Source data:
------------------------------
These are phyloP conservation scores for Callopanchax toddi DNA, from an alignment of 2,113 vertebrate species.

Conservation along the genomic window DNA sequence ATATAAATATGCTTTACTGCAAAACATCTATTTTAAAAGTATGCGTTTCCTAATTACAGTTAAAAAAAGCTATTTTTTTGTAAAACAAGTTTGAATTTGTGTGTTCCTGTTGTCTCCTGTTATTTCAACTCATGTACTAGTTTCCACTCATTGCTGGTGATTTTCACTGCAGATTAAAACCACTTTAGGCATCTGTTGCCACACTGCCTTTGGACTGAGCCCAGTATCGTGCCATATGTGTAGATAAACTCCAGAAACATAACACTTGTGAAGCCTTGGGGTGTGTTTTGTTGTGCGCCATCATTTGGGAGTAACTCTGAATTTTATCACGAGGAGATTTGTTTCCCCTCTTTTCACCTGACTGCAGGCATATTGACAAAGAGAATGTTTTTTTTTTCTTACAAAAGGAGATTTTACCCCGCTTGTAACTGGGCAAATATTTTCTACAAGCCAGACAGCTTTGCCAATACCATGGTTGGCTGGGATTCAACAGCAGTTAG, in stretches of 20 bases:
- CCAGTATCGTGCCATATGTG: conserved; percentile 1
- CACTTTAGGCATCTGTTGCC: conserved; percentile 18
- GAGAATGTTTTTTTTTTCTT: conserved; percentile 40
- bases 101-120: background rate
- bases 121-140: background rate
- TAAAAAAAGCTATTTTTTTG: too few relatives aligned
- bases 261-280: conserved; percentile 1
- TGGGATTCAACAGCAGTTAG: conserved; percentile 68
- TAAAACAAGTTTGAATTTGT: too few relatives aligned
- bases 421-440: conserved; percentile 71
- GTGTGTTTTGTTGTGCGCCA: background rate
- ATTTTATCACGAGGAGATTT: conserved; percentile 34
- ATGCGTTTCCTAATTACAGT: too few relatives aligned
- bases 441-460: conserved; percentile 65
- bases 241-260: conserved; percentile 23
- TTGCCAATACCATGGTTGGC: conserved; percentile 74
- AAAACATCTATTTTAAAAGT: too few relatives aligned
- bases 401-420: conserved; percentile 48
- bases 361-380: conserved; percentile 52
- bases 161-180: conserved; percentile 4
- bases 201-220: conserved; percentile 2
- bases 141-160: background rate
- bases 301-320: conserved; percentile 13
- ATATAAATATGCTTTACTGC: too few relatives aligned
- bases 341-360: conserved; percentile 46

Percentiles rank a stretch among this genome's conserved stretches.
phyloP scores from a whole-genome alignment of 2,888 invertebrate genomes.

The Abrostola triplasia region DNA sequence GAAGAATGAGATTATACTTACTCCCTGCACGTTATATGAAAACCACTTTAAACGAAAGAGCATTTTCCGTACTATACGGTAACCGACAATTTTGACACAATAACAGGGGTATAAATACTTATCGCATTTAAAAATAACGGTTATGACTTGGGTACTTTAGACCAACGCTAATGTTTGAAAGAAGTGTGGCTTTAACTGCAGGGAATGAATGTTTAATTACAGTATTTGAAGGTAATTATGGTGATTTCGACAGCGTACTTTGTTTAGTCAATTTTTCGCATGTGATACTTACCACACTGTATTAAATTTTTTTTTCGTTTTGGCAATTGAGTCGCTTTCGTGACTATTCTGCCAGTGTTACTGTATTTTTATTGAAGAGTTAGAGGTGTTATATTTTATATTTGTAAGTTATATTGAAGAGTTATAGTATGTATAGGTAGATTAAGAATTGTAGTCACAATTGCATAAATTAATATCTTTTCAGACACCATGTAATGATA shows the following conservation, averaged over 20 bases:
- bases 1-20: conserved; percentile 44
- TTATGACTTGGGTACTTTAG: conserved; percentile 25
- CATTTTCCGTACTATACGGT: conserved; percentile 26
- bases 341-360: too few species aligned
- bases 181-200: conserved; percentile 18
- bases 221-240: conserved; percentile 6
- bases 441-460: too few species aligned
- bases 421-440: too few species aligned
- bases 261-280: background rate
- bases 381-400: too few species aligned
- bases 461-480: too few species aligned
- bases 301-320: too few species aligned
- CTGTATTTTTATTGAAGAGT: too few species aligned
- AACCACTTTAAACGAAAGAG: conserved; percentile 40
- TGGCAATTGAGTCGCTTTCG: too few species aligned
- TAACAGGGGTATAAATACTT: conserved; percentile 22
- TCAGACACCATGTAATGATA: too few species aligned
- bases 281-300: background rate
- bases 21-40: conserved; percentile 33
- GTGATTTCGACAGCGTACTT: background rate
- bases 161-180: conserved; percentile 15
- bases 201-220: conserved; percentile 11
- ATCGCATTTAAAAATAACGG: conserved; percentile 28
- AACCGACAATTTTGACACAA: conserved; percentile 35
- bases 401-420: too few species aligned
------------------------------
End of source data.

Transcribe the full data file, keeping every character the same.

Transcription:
These are phyloP conservation scores for Callopanchax toddi DNA, from an alignment of 2,113 vertebrate species.

Conservation along the genomic window DNA sequence ATATAAATATGCTTTACTGCAAAACATCTATTTTAAAAGTATGCGTTTCCTAATTACAGTTAAAAAAAGCTATTTTTTTGTAAAACAAGTTTGAATTTGTGTGTTCCTGTTGTCTCCTGTTATTTCAACTCATGTACTAGTTTCCACTCATTGCTGGTGATTTTCACTGCAGATTAAAACCACTTTAGGCATCTGTTGCCACACTGCCTTTGGACTGAGCCCAGTATCGTGCCATATGTGTAGATAAACTCCAGAAACATAACACTTGTGAAGCCTTGGGGTGTGTTTTGTTGTGCGCCATCATTTGGGAGTAACTCTGAATTTTATCACGAGGAGATTTGTTTCCCCTCTTTTCACCTGACTGCAGGCATATTGACAAAGAGAATGTTTTTTTTTTCTTACAAAAGGAGATTTTACCCCGCTTGTAACTGGGCAAATATTTTCTACAAGCCAGACAGCTTTGCCAATACCATGGTTGGCTGGGATTCAACAGCAGTTAG, in stretches of 20 bases:
- CCAGTATCGTGCCATATGTG: conserved; percentile 1
- CACTTTAGGCATCTGTTGCC: conserved; percentile 18
- GAGAATGTTTTTTTTTTCTT: conserved; percentile 40
- bases 101-120: background rate
- bases 121-140: background rate
- TAAAAAAAGCTATTTTTTTG: too few relatives aligned
- bases 261-280: conserved; percentile 1
- TGGGATTCAACAGCAGTTAG: conserved; percentile 68
- TAAAACAAGTTTGAATTTGT: too few relatives aligned
- bases 421-440: conserved; percentile 71
- GTGTGTTTTGTTGTGCGCCA: background rate
- ATTTTATCACGAGGAGATTT: conserved; percentile 34
- ATGCGTTTCCTAATTACAGT: too few relatives aligned
- bases 441-460: conserved; percentile 65
- bases 241-260: conserved; percentile 23
- TTGCCAATACCATGGTTGGC: conserved; percentile 74
- AAAACATCTATTTTAAAAGT: too few relatives aligned
- bases 401-420: conserved; percentile 48
- bases 361-380: conserved; percentile 52
- bases 161-180: conserved; percentile 4
- bases 201-220: conserved; percentile 2
- bases 141-160: background rate
- bases 301-320: conserved; percentile 13
- ATATAAATATGCTTTACTGC: too few relatives aligned
- bases 341-360: conserved; percentile 46

Percentiles rank a stretch among this genome's conserved stretches.
phyloP scores from a whole-genome alignment of 2,888 invertebrate genomes.

The Abrostola triplasia region DNA sequence GAAGAATGAGATTATACTTACTCCCTGCACGTTATATGAAAACCACTTTAAACGAAAGAGCATTTTCCGTACTATACGGTAACCGACAATTTTGACACAATAACAGGGGTATAAATACTTATCGCATTTAAAAATAACGGTTATGACTTGGGTACTTTAGACCAACGCTAATGTTTGAAAGAAGTGTGGCTTTAACTGCAGGGAATGAATGTTTAATTACAGTATTTGAAGGTAATTATGGTGATTTCGACAGCGTACTTTGTTTAGTCAATTTTTCGCATGTGATACTTACCACACTGTATTAAATTTTTTTTTCGTTTTGGCAATTGAGTCGCTTTCGTGACTATTCTGCCAGTGTTACTGTATTTTTATTGAAGAGTTAGAGGTGTTATATTTTATATTTGTAAGTTATATTGAAGAGTTATAGTATGTATAGGTAGATTAAGAATTGTAGTCACAATTGCATAAATTAATATCTTTTCAGACACCATGTAATGATA shows the following conservation, averaged over 20 bases:
- bases 1-20: conserved; percentile 44
- TTATGACTTGGGTACTTTAG: conserved; percentile 25
- CATTTTCCGTACTATACGGT: conserved; percentile 26
- bases 341-360: too few species aligned
- bases 181-200: conserved; percentile 18
- bases 221-240: conserved; percentile 6
- bases 441-460: too few species aligned
- bases 421-440: too few species aligned
- bases 261-280: background rate
- bases 381-400: too few species aligned
- bases 461-480: too few species aligned
- bases 301-320: too few species aligned
- CTGTATTTTTATTGAAGAGT: too few species aligned
- AACCACTTTAAACGAAAGAG: conserved; percentile 40
- TGGCAATTGAGTCGCTTTCG: too few species aligned
- TAACAGGGGTATAAATACTT: conserved; percentile 22
- TCAGACACCATGTAATGATA: too few species aligned
- bases 281-300: background rate
- bases 21-40: conserved; percentile 33
- GTGATTTCGACAGCGTACTT: background rate
- bases 161-180: conserved; percentile 15
- bases 201-220: conserved; percentile 11
- ATCGCATTTAAAAATAACGG: conserved; percentile 28
- AACCGACAATTTTGACACAA: conserved; percentile 35
- bases 401-420: too few species aligned